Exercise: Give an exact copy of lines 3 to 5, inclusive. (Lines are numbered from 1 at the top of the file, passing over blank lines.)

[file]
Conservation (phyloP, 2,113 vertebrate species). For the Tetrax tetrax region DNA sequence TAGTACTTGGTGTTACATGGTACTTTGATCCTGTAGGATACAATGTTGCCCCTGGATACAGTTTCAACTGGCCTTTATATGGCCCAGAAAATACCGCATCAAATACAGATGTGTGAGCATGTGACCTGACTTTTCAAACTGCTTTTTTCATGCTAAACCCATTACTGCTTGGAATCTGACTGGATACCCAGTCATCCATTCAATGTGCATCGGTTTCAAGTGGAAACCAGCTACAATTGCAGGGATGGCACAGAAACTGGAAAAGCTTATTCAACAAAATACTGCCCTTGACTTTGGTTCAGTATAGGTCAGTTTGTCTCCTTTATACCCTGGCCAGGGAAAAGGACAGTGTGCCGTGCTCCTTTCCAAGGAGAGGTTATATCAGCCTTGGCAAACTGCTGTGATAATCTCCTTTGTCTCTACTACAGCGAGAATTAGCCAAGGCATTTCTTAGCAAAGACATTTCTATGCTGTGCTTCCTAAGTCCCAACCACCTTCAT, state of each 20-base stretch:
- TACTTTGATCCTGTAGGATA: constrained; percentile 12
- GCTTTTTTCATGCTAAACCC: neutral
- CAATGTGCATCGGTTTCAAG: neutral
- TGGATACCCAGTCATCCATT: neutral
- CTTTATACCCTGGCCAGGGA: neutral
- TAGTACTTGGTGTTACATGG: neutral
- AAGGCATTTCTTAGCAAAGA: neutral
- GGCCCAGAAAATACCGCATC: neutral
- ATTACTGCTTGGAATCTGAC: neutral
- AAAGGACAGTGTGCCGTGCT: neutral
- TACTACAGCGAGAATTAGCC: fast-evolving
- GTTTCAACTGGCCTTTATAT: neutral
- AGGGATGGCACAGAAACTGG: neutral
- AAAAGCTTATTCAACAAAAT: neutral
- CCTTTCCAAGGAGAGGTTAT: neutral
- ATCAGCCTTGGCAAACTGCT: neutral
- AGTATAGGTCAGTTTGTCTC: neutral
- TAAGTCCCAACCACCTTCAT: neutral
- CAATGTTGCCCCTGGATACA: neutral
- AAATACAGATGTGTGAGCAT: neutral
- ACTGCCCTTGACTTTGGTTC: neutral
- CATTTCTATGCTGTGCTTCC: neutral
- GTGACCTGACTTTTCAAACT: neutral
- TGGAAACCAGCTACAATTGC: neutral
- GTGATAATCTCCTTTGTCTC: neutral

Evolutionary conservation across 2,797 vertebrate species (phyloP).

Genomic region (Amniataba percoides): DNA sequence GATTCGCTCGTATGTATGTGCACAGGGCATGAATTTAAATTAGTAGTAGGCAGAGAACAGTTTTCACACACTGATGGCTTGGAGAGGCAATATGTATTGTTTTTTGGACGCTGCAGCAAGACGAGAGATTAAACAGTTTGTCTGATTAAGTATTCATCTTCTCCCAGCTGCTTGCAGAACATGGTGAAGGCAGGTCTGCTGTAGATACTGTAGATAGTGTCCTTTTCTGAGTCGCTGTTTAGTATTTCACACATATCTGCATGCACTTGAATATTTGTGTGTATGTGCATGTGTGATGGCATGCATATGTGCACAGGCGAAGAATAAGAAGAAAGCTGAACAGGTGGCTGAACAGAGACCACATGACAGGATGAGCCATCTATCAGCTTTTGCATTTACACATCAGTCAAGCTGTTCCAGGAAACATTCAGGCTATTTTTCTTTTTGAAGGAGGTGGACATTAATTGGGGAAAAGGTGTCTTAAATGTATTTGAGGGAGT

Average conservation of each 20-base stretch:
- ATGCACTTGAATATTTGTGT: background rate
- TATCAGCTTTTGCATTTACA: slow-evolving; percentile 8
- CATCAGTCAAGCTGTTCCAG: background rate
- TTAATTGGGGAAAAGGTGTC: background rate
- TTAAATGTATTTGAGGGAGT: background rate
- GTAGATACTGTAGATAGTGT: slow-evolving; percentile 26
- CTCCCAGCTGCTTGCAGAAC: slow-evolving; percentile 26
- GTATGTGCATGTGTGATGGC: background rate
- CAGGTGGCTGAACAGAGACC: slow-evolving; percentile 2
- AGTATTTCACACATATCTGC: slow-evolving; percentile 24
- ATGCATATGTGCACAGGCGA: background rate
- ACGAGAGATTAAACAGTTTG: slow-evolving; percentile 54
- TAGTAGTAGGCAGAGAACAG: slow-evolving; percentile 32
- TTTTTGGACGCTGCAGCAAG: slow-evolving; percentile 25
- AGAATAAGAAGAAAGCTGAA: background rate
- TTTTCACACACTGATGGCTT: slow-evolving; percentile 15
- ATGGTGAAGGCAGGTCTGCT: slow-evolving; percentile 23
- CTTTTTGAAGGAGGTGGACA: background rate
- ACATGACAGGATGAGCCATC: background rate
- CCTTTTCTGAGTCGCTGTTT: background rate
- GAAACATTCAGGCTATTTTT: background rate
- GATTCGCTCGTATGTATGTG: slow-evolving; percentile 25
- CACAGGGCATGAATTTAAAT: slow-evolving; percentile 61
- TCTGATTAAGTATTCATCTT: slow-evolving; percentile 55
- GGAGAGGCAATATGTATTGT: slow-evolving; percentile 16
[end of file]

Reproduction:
- GCTTTTTTCATGCTAAACCC: neutral
- CAATGTGCATCGGTTTCAAG: neutral
- TGGATACCCAGTCATCCATT: neutral